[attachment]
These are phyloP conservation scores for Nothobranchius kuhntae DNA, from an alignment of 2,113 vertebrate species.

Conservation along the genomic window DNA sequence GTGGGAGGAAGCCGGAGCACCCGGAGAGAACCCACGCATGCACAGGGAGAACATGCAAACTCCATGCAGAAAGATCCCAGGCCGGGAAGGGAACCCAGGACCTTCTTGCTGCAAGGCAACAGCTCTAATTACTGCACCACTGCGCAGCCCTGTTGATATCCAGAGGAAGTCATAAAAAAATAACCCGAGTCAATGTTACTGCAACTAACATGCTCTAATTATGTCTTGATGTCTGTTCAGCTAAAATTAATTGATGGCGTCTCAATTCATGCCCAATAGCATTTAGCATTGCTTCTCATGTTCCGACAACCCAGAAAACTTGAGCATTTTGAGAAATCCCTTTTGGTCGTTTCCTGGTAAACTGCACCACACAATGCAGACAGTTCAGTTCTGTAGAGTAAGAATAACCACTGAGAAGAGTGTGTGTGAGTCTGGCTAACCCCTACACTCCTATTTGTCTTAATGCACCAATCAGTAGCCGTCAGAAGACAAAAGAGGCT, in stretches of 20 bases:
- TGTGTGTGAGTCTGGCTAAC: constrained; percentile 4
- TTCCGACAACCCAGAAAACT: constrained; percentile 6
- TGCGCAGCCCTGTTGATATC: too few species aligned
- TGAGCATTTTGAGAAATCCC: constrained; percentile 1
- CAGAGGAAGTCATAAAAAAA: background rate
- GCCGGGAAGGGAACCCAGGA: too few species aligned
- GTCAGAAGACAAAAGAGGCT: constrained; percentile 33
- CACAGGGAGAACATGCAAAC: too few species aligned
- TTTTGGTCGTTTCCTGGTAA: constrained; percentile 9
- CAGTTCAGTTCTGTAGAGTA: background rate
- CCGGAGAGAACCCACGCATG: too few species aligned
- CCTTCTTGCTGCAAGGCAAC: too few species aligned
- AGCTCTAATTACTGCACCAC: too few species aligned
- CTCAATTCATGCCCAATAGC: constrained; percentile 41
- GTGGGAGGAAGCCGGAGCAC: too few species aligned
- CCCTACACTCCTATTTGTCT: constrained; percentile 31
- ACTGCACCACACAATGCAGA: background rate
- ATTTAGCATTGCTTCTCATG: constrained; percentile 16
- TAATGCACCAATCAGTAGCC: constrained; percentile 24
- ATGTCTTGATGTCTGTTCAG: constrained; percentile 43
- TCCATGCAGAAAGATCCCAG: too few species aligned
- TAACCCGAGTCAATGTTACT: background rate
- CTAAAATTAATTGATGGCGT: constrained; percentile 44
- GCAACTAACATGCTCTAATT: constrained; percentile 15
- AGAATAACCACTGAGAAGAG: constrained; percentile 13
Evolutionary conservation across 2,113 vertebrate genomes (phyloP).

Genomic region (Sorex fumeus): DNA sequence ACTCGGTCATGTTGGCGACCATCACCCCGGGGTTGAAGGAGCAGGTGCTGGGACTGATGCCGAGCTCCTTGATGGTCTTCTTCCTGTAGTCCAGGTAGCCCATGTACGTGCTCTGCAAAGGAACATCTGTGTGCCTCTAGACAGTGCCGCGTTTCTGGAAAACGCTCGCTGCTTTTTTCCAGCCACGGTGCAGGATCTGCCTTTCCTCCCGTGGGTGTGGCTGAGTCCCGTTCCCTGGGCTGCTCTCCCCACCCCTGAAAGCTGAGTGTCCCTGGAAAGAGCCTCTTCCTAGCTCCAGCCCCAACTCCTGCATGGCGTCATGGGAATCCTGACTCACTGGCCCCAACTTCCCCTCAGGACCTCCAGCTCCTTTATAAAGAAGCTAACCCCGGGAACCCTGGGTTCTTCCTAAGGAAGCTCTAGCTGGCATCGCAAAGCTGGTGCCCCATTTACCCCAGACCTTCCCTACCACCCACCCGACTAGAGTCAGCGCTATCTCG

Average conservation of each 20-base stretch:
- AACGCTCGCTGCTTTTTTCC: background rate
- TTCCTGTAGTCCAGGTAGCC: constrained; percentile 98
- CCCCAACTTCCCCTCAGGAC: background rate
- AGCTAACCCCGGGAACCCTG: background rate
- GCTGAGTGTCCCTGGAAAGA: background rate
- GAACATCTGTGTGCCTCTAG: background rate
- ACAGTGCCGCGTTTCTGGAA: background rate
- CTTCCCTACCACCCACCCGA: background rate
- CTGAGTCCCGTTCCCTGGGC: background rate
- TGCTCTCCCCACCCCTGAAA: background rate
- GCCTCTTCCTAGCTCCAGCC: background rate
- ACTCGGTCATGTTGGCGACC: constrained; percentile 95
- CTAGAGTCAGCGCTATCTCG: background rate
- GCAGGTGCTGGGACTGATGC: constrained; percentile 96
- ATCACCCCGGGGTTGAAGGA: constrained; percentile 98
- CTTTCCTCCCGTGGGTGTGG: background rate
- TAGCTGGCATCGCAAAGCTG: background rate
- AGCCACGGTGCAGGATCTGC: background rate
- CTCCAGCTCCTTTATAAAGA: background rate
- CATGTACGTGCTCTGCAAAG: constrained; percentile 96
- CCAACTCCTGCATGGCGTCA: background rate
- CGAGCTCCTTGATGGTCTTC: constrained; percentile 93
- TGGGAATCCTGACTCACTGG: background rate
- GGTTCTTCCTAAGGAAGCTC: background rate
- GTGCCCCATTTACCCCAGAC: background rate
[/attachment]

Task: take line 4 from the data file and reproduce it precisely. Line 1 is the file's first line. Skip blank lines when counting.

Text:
- TTCCGACAACCCAGAAAACT: constrained; percentile 6